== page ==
Dudley Seers Lecture: Mapping Power and Inequality – Institutions and Individuals

1 July 2021 16:00 - 17:30 CEST
Dudley Seers Lecture: Mapping Power and Inequality – Institutions and Individuals

The Dudley Seers Lecture precedes the upcoming EADI/ISS Conference “Solidarity, Peace and Social Justice” and will be held by Rohini Pande, Henry J. Heinz II Professor of Economics and Director of the Economic Growth Center, Yale University.

The Dudley Seers Lecture has been a crucial part of the EADI General Conferences since 2008. Remembering one of the founding members and the first EADI president, this lecture allows a renowned speaker to formally set the tone for the debates at and around the conference.


Chair: Arjun Bedi, Professor of Development Economics and Deputy Rector for Research at the International Institute of Social Studies (ISS) of Erasmus University Rotterdam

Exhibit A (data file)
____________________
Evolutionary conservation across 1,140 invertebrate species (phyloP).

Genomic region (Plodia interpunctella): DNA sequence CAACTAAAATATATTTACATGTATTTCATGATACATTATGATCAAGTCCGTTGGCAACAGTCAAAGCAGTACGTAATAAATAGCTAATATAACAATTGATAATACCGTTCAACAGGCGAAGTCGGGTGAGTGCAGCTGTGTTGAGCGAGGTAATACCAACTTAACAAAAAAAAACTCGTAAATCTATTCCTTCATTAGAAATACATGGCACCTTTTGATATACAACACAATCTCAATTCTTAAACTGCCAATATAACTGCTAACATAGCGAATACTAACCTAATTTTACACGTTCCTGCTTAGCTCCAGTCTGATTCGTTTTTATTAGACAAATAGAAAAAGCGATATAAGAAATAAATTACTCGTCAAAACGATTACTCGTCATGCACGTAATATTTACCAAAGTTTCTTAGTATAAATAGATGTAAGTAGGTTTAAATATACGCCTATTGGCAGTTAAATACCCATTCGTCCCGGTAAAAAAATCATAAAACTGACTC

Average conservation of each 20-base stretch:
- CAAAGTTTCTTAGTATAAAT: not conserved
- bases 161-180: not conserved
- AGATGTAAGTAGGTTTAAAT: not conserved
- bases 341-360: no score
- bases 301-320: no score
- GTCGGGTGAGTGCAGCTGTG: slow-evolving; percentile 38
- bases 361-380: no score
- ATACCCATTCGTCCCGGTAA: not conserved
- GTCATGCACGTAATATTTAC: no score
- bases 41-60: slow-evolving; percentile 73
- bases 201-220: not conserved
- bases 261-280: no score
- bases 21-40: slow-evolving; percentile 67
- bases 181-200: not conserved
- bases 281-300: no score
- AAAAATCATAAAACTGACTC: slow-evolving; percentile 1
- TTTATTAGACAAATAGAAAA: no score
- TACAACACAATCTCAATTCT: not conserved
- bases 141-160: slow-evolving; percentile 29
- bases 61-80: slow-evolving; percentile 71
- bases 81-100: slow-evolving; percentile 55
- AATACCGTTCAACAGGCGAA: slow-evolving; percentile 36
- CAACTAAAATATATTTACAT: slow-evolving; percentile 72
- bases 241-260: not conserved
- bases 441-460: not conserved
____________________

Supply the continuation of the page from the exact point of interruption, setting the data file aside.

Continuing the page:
Welcome and introduction: Henning Melber, EADI President and Extraordinary Professor at the Nordic Africa Institute in Uppsala

Rohini Pande‘s talk will explore how power structures – within households, communities, and countries – are determined by informal and formal institutions. It will analyze how inequality of power and economic inequality interact within these institutions.

Today, the majority of the world’s extreme poor live in lower middle-income countries. In these countries, the persistence of poverty increasingly reflects unequal access to economic opportunities and low levels of redistribution. Within these countries, poverty is increasingly concentrated in rural communities and among ethnic minorities. And, within households, women and girls often receive a lower share of economic resources. This persists even though most of these countries are electoral democracies with universal suffrage. In this talk, Rohini Pande will explore how institutional form impacts the well-being of the poor and vulnerable when patterns of economic growth do not directly provide these groups adequate economic resources. She will focus on two institutions – the family and the state.

Photo by bill wegener on Unsplash

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